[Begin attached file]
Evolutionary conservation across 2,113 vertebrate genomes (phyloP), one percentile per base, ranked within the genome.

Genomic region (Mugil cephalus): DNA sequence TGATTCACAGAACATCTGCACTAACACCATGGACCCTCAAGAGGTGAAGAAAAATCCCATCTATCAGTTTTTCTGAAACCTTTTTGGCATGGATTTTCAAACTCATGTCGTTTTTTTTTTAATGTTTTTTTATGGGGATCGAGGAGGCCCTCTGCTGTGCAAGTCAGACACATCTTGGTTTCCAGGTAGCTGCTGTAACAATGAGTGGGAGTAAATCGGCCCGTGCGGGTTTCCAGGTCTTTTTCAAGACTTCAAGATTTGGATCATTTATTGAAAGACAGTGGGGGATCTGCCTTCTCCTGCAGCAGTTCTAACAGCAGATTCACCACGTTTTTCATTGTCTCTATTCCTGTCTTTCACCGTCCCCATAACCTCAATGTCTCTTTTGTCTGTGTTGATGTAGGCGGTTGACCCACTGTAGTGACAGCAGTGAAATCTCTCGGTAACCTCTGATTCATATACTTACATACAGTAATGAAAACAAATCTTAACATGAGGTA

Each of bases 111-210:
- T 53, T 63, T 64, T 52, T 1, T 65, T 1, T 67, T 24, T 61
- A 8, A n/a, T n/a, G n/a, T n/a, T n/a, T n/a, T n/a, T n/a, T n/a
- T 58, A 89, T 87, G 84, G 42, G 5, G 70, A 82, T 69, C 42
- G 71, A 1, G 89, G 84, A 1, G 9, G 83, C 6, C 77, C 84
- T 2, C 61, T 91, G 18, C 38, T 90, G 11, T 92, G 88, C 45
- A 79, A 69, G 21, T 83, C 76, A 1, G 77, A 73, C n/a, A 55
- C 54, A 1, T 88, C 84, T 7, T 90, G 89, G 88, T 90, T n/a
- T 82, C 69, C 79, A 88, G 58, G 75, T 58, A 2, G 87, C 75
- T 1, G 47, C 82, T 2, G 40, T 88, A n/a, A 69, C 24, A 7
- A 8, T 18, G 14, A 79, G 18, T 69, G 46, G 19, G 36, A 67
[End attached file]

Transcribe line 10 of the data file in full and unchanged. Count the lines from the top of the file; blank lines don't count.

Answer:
- C 54, A 1, T 88, C 84, T 7, T 90, G 89, G 88, T 90, T n/a